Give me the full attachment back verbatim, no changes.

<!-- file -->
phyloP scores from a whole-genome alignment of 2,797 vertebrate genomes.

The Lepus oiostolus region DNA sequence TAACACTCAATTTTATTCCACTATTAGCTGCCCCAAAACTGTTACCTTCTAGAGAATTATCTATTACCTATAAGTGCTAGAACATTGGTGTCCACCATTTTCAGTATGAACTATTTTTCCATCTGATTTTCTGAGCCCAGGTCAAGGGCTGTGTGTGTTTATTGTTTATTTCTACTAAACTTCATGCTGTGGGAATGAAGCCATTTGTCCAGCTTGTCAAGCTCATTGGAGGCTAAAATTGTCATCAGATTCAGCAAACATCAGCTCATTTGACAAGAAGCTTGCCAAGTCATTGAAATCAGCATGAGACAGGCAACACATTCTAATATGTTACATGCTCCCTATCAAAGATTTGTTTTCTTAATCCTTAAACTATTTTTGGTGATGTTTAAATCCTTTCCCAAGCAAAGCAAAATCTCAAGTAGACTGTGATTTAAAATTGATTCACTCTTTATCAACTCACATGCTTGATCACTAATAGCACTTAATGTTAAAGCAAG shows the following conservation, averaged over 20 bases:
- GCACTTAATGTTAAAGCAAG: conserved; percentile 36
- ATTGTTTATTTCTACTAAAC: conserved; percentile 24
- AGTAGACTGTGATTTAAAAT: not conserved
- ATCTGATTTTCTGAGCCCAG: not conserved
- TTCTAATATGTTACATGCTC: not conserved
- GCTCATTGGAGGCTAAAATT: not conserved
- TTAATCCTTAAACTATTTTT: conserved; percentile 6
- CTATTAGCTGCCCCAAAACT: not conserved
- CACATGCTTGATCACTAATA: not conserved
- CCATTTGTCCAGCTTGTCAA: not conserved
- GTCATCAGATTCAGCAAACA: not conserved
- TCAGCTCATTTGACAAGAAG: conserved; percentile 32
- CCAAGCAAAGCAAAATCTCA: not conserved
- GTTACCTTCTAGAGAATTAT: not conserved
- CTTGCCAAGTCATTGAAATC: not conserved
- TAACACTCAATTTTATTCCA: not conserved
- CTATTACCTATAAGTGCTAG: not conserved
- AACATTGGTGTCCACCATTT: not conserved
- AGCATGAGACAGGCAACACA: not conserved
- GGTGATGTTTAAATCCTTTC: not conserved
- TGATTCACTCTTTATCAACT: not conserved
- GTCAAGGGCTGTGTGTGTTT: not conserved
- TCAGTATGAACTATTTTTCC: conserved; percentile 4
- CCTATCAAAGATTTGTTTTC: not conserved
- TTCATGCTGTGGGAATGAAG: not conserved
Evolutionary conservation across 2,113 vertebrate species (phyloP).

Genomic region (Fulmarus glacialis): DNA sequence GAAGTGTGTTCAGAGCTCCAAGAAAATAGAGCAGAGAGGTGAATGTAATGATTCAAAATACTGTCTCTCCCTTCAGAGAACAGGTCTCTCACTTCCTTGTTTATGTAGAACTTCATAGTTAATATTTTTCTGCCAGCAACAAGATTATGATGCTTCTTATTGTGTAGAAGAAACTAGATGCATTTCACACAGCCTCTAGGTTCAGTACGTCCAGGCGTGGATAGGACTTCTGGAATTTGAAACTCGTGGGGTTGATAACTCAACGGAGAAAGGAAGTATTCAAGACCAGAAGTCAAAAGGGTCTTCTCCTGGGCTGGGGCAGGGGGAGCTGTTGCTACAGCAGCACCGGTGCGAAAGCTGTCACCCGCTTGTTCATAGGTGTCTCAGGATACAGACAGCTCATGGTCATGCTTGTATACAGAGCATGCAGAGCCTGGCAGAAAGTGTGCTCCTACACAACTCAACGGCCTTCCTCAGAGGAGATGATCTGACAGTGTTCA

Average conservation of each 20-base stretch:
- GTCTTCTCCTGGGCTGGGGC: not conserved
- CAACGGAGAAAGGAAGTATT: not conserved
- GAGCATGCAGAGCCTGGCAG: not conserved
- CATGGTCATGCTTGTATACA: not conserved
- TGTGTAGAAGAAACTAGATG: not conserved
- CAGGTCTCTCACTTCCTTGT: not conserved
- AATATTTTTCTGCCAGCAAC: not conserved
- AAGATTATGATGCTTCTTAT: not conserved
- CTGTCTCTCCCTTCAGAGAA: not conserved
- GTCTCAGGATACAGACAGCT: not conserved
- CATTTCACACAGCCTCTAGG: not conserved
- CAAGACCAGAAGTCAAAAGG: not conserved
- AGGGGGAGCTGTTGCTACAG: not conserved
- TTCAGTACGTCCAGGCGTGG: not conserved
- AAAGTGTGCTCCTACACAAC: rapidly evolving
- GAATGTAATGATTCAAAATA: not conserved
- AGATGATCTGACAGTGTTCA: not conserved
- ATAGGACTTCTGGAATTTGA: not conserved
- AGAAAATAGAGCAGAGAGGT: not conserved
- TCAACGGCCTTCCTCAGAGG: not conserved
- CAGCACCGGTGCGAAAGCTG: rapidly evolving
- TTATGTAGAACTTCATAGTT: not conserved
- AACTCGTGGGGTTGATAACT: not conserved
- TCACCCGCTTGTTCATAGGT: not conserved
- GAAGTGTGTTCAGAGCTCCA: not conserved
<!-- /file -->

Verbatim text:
phyloP scores from a whole-genome alignment of 2,797 vertebrate genomes.

The Lepus oiostolus region DNA sequence TAACACTCAATTTTATTCCACTATTAGCTGCCCCAAAACTGTTACCTTCTAGAGAATTATCTATTACCTATAAGTGCTAGAACATTGGTGTCCACCATTTTCAGTATGAACTATTTTTCCATCTGATTTTCTGAGCCCAGGTCAAGGGCTGTGTGTGTTTATTGTTTATTTCTACTAAACTTCATGCTGTGGGAATGAAGCCATTTGTCCAGCTTGTCAAGCTCATTGGAGGCTAAAATTGTCATCAGATTCAGCAAACATCAGCTCATTTGACAAGAAGCTTGCCAAGTCATTGAAATCAGCATGAGACAGGCAACACATTCTAATATGTTACATGCTCCCTATCAAAGATTTGTTTTCTTAATCCTTAAACTATTTTTGGTGATGTTTAAATCCTTTCCCAAGCAAAGCAAAATCTCAAGTAGACTGTGATTTAAAATTGATTCACTCTTTATCAACTCACATGCTTGATCACTAATAGCACTTAATGTTAAAGCAAG shows the following conservation, averaged over 20 bases:
- GCACTTAATGTTAAAGCAAG: conserved; percentile 36
- ATTGTTTATTTCTACTAAAC: conserved; percentile 24
- AGTAGACTGTGATTTAAAAT: not conserved
- ATCTGATTTTCTGAGCCCAG: not conserved
- TTCTAATATGTTACATGCTC: not conserved
- GCTCATTGGAGGCTAAAATT: not conserved
- TTAATCCTTAAACTATTTTT: conserved; percentile 6
- CTATTAGCTGCCCCAAAACT: not conserved
- CACATGCTTGATCACTAATA: not conserved
- CCATTTGTCCAGCTTGTCAA: not conserved
- GTCATCAGATTCAGCAAACA: not conserved
- TCAGCTCATTTGACAAGAAG: conserved; percentile 32
- CCAAGCAAAGCAAAATCTCA: not conserved
- GTTACCTTCTAGAGAATTAT: not conserved
- CTTGCCAAGTCATTGAAATC: not conserved
- TAACACTCAATTTTATTCCA: not conserved
- CTATTACCTATAAGTGCTAG: not conserved
- AACATTGGTGTCCACCATTT: not conserved
- AGCATGAGACAGGCAACACA: not conserved
- GGTGATGTTTAAATCCTTTC: not conserved
- TGATTCACTCTTTATCAACT: not conserved
- GTCAAGGGCTGTGTGTGTTT: not conserved
- TCAGTATGAACTATTTTTCC: conserved; percentile 4
- CCTATCAAAGATTTGTTTTC: not conserved
- TTCATGCTGTGGGAATGAAG: not conserved
Evolutionary conservation across 2,113 vertebrate species (phyloP).

Genomic region (Fulmarus glacialis): DNA sequence GAAGTGTGTTCAGAGCTCCAAGAAAATAGAGCAGAGAGGTGAATGTAATGATTCAAAATACTGTCTCTCCCTTCAGAGAACAGGTCTCTCACTTCCTTGTTTATGTAGAACTTCATAGTTAATATTTTTCTGCCAGCAACAAGATTATGATGCTTCTTATTGTGTAGAAGAAACTAGATGCATTTCACACAGCCTCTAGGTTCAGTACGTCCAGGCGTGGATAGGACTTCTGGAATTTGAAACTCGTGGGGTTGATAACTCAACGGAGAAAGGAAGTATTCAAGACCAGAAGTCAAAAGGGTCTTCTCCTGGGCTGGGGCAGGGGGAGCTGTTGCTACAGCAGCACCGGTGCGAAAGCTGTCACCCGCTTGTTCATAGGTGTCTCAGGATACAGACAGCTCATGGTCATGCTTGTATACAGAGCATGCAGAGCCTGGCAGAAAGTGTGCTCCTACACAACTCAACGGCCTTCCTCAGAGGAGATGATCTGACAGTGTTCA

Average conservation of each 20-base stretch:
- GTCTTCTCCTGGGCTGGGGC: not conserved
- CAACGGAGAAAGGAAGTATT: not conserved
- GAGCATGCAGAGCCTGGCAG: not conserved
- CATGGTCATGCTTGTATACA: not conserved
- TGTGTAGAAGAAACTAGATG: not conserved
- CAGGTCTCTCACTTCCTTGT: not conserved
- AATATTTTTCTGCCAGCAAC: not conserved
- AAGATTATGATGCTTCTTAT: not conserved
- CTGTCTCTCCCTTCAGAGAA: not conserved
- GTCTCAGGATACAGACAGCT: not conserved
- CATTTCACACAGCCTCTAGG: not conserved
- CAAGACCAGAAGTCAAAAGG: not conserved
- AGGGGGAGCTGTTGCTACAG: not conserved
- TTCAGTACGTCCAGGCGTGG: not conserved
- AAAGTGTGCTCCTACACAAC: rapidly evolving
- GAATGTAATGATTCAAAATA: not conserved
- AGATGATCTGACAGTGTTCA: not conserved
- ATAGGACTTCTGGAATTTGA: not conserved
- AGAAAATAGAGCAGAGAGGT: not conserved
- TCAACGGCCTTCCTCAGAGG: not conserved
- CAGCACCGGTGCGAAAGCTG: rapidly evolving
- TTATGTAGAACTTCATAGTT: not conserved
- AACTCGTGGGGTTGATAACT: not conserved
- TCACCCGCTTGTTCATAGGT: not conserved
- GAAGTGTGTTCAGAGCTCCA: not conserved